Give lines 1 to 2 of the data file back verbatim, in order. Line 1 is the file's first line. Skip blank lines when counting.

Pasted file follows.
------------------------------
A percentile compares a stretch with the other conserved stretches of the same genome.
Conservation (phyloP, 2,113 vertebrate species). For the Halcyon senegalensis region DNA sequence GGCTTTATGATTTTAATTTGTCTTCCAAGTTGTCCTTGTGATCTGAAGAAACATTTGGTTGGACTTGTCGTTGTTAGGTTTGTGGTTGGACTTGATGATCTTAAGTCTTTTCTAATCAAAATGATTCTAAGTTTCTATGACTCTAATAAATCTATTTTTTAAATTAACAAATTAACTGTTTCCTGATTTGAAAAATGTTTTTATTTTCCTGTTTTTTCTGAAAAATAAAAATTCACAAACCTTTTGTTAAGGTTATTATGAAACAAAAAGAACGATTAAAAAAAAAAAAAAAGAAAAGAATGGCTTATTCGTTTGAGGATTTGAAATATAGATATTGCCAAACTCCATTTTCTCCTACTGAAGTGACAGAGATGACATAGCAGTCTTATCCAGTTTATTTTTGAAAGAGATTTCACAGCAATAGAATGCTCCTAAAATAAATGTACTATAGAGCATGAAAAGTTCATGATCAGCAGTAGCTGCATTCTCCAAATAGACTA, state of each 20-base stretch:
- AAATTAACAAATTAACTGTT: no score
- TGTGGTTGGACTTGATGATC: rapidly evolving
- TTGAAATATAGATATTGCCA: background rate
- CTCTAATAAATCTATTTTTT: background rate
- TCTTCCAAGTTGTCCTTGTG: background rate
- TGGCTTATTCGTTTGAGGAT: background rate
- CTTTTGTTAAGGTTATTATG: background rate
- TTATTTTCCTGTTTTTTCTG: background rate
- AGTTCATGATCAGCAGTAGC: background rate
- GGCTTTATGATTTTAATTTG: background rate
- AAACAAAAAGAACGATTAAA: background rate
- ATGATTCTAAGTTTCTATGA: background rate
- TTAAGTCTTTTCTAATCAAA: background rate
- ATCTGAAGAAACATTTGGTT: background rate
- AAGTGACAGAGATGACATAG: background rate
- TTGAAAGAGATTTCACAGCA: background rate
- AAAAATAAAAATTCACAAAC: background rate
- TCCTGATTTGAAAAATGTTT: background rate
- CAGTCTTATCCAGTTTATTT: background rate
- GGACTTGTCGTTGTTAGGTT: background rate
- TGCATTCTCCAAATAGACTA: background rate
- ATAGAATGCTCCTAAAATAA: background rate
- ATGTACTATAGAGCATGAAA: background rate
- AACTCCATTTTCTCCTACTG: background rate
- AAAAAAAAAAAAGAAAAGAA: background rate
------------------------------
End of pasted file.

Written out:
A percentile compares a stretch with the other conserved stretches of the same genome.
Conservation (phyloP, 2,113 vertebrate species). For the Halcyon senegalensis region DNA sequence GGCTTTATGATTTTAATTTGTCTTCCAAGTTGTCCTTGTGATCTGAAGAAACATTTGGTTGGACTTGTCGTTGTTAGGTTTGTGGTTGGACTTGATGATCTTAAGTCTTTTCTAATCAAAATGATTCTAAGTTTCTATGACTCTAATAAATCTATTTTTTAAATTAACAAATTAACTGTTTCCTGATTTGAAAAATGTTTTTATTTTCCTGTTTTTTCTGAAAAATAAAAATTCACAAACCTTTTGTTAAGGTTATTATGAAACAAAAAGAACGATTAAAAAAAAAAAAAAAGAAAAGAATGGCTTATTCGTTTGAGGATTTGAAATATAGATATTGCCAAACTCCATTTTCTCCTACTGAAGTGACAGAGATGACATAGCAGTCTTATCCAGTTTATTTTTGAAAGAGATTTCACAGCAATAGAATGCTCCTAAAATAAATGTACTATAGAGCATGAAAAGTTCATGATCAGCAGTAGCTGCATTCTCCAAATAGACTA, state of each 20-base stretch: